Civil War

The ensemble counterpart
The ensemble counterpart

I'm going to sound like a broken record, but please stay with me: This film is not 120 minutes of Team Iron Man fighting Team Cap.

While this film has had a lot more groundwork to set it up, it too has been set up to be a film about Iron Man going to war with Captain America over some sort of registration act. This much is similar to the comics; however, we deviate from this initial position with the same conclusion as the prior film - there is more to be done than just the fight.

[The Avengers: Infinity War](tag:738027) has been on the Disney/Marvel slate for at least 2 years now. The directors have been confirmed, the script is being drafted, and we know the groundwork is being laid for what will be the most expansive film in the MCU (in both story scope and cast size). But to do that, there has to be a lead-in to it and that starts with Civil War.

As great as it would be to see these people fight for 2 hours, fans that have been following the film more closely than the average moviegoer will take note of Baron Zemo being cast in the film. Obviously, I can only speculate at this point, but it's very unlikely that Zemo intends to help either side of the war let alone the U.S. government deal with their superhuman issues. So, similar to Batman v. Superman, it is extremely likely that the two sides will come to some agreement, begrudgingly or otherwise, to face a greater threat and ultimately stand up to Thanos.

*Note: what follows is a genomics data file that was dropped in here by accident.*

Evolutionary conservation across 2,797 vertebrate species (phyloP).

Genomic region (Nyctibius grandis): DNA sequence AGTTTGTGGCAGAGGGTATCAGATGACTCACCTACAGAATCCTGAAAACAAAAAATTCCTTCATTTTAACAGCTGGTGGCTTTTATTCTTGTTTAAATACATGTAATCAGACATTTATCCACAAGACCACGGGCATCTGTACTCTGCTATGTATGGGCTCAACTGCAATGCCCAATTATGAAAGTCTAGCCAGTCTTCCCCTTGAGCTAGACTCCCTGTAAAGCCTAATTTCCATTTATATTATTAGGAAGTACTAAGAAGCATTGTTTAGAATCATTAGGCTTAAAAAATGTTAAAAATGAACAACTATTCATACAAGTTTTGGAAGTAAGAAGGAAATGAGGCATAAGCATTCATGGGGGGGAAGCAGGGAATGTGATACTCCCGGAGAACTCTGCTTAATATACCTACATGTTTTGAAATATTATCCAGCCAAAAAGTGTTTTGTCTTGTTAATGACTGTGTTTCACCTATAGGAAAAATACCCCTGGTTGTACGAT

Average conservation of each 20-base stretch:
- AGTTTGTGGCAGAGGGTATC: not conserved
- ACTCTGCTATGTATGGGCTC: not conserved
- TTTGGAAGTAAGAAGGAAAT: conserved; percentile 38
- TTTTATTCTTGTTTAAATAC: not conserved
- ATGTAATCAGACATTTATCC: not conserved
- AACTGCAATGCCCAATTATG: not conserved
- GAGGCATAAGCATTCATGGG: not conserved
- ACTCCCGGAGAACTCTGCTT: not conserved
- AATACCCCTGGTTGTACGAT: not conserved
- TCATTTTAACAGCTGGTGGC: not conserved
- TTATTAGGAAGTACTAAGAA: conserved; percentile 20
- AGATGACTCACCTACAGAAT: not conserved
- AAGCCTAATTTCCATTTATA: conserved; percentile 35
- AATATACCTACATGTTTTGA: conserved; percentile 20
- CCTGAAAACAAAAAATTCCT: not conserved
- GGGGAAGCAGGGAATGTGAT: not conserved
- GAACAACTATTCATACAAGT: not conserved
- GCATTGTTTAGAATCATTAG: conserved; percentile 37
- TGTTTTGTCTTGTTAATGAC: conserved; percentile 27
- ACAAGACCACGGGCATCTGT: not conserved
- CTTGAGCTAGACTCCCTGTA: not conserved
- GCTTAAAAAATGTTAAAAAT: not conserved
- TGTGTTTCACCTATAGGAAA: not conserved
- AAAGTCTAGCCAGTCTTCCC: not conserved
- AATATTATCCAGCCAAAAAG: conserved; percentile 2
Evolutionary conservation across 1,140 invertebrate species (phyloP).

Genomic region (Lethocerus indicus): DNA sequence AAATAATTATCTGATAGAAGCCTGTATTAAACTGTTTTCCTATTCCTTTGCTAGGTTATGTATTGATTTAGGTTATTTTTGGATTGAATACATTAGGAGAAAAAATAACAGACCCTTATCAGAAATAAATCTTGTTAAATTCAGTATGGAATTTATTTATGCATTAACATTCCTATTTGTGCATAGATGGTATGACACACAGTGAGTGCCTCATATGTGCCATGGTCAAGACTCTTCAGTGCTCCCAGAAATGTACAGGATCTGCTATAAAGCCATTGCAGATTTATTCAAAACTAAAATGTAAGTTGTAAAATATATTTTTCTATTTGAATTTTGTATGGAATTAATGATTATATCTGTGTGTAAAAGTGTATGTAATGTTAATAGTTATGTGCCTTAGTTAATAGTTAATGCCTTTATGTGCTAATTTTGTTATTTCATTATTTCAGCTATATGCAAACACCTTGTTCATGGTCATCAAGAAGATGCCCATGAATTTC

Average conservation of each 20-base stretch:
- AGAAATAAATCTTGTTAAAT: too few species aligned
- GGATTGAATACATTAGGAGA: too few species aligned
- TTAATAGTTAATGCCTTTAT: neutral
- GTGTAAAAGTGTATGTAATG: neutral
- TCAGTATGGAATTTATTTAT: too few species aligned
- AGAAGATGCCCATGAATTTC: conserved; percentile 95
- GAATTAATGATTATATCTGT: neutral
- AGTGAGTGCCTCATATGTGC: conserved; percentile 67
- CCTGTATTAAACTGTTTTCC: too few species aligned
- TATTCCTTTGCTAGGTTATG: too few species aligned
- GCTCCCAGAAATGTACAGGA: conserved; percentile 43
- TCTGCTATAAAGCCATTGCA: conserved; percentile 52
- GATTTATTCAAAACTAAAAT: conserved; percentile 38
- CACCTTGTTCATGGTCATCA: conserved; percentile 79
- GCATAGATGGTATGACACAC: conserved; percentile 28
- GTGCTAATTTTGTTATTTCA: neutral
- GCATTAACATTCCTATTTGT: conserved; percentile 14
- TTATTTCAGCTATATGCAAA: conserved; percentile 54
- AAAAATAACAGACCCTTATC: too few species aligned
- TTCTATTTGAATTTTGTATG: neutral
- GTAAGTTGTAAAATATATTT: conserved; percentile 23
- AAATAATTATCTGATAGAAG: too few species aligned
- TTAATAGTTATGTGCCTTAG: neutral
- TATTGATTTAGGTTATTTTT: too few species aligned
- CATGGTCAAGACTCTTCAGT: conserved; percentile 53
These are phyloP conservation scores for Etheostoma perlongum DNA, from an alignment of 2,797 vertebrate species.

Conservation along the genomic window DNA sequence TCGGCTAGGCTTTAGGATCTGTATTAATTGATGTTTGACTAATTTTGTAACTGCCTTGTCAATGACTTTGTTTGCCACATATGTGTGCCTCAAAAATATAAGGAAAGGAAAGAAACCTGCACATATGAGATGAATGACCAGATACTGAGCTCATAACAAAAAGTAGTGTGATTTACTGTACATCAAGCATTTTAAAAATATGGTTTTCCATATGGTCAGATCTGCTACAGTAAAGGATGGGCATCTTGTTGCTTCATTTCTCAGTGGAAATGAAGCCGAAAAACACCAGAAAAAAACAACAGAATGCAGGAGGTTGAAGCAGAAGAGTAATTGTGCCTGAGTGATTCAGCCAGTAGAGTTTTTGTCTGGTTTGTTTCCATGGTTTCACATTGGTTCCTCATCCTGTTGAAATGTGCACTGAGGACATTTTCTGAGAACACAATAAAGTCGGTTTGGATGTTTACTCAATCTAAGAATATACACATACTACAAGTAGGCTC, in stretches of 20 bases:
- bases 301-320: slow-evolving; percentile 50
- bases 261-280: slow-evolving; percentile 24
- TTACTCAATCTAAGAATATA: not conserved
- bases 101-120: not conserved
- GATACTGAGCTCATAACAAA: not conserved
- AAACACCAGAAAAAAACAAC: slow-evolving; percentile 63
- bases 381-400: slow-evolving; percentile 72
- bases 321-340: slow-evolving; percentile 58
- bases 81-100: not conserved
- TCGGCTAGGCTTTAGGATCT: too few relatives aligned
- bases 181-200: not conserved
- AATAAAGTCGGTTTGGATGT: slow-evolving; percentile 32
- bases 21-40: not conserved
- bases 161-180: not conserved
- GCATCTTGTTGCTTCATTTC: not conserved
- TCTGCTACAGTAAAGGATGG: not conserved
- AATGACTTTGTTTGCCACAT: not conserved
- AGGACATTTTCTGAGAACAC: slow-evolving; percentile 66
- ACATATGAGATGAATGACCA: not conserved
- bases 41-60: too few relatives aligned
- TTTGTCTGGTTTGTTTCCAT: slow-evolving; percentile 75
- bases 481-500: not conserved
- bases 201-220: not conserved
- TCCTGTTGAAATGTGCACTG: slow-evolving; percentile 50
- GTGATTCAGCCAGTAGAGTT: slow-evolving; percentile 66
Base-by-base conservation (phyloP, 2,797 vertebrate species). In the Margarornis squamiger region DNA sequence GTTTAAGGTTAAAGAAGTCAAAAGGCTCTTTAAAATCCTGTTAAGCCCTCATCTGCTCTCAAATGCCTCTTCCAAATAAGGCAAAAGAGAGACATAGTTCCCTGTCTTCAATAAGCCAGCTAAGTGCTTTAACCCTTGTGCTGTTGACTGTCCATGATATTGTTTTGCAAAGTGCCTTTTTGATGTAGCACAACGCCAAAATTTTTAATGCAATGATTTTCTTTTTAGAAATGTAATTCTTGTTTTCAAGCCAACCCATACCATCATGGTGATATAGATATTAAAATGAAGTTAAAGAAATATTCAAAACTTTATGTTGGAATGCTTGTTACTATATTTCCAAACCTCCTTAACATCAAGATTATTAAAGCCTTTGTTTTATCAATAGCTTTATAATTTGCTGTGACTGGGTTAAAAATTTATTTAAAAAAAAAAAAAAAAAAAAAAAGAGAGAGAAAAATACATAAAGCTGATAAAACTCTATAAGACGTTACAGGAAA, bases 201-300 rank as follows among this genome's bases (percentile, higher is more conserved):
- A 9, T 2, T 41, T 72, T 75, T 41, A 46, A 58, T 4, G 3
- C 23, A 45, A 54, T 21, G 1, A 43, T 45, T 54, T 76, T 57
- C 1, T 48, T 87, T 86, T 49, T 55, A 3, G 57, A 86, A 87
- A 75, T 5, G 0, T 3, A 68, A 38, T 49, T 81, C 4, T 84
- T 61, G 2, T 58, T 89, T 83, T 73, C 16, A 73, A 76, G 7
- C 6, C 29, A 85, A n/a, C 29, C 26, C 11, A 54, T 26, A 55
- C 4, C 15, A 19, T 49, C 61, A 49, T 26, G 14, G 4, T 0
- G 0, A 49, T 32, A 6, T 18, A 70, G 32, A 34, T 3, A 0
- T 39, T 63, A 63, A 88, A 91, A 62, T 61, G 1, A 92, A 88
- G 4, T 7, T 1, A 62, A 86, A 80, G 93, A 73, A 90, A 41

Why does this matter?

You're probably wondering that right now and, honestly, I've been asking myself that over the past month as I've built up this argument and waited to see a new trailer prove me wrong.

My conclusion: It depends on how much you value honesty from advertising. You're not being harmed by falsely advertised films, but you could be losing money and time by getting your hopes set on an idea that isn't entirely true. I am still extremely interested in seeing both films, yet it's a bit disheartening to see an idea get twisted into something far different than how it was advertised.

That's just me, though. If you agree that transparency has been lost for the sake of "preserving plot" or you have a different perspective on this mild "controversy," let me know in the comments!